So no compromises will be made! No vain, useless concessions! No surrender of principles! No subversion of the great decision rendered by the people on November 6! The great issue must be settled now, once and for all. We want to know if the power of slavery is stronger than the Union. It must be determined whether or not the Mexican system of rebellion has gained sufficient footing among us to achieve a victory by force for a party which was legally defeated at the polls. When this question has been decided, there will be ample time to investigate sectional complaints.
And the issue should be settled soon, or rather at once, for there is great danger ahead, as we can readily see when we consider the location, the strength, 3and the [strategic] value of the facts in Louisiana which were taken by the Insurgents. Forts St. Philipp and Jackson lie nearly opposite one another on the Mississippi, a few miles above its mouth. The former has one hundred and twenty-four cannon, the latter one hundred and fifty, and six hundred men are required to garrison each. Our Government paid $1,096,342 to have them erected. Fort Pike and Fort Macomb are located on Lake Ponchartrain. Each has forty-nine cannon and is manned by a garrison of three hundred, and their combined cost was about one million dollars. Says the Tribune: "Such is the present situation in Louisiana and on nearly all of the Southern coast. How long will we have to wait before the Government takes the steps necessary to maintain its dignity, its character, and its reputation? Will we have to wait until the Capitol itself is in possession of the Insurgents, and until they have acquired sufficient power to hang as traitors all those who resist the rebellion? We need no longer wonder at the boldness of the rebels, for the Government seems to have lost its mental equilibrium. Must the country lapse into a military despotism founded on slavery, without one manly effort being made in behalf of liberty?"4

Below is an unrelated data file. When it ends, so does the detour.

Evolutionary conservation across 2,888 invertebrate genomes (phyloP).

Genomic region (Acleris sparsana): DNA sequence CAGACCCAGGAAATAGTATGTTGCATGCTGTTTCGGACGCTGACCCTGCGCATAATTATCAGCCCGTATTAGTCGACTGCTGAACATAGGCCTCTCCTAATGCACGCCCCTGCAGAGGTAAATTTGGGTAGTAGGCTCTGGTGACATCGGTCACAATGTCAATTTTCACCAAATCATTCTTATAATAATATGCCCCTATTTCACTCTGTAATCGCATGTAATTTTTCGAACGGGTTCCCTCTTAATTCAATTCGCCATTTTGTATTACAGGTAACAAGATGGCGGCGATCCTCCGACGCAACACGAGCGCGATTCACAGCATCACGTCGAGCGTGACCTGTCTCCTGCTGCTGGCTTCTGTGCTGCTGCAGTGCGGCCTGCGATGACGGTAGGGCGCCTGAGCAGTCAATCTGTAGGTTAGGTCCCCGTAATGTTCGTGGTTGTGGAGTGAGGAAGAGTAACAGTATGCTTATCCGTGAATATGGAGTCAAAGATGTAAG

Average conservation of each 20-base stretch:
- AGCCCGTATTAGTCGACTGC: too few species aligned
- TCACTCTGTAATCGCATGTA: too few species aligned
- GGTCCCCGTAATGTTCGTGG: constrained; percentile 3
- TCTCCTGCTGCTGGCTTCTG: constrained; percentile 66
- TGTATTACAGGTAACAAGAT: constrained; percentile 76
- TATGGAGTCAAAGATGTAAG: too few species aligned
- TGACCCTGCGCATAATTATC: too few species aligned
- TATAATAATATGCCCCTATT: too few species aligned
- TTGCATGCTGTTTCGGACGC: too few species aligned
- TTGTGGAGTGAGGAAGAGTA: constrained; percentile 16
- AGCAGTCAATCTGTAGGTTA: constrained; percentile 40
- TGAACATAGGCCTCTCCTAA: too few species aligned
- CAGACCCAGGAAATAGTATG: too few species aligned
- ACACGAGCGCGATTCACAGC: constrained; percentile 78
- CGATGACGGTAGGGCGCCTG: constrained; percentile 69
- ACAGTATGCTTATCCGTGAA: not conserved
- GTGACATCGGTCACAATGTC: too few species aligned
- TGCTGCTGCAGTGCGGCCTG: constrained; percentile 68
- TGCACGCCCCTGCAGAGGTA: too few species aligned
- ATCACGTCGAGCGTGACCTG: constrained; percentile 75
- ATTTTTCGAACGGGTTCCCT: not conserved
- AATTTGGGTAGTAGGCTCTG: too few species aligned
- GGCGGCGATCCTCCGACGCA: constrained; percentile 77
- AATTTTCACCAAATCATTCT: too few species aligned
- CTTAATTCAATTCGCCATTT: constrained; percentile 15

This question should be answered by voting down every dishonorable concession and suppressing the rebellion.
"The time for compromising is past," said brave Ben Wade in Congress, and no doubt he voiced the conviction of every liberty-loving citizen of this great country. The Republican press, ...
Illinois Staats-Zeitung -- January 23, 1861Resolutions of the Seward Club of the Seventh Ward
The following resolutions were adopted by the Seward Club in a meeting which Was held Saturday evening:
Whereas, We American citizens, members of the Seward Club will do all in our power to help maintain the unity and concord of the United States, in view of the difficult and dangerous situation in which our adopted fatherland now finds itself, and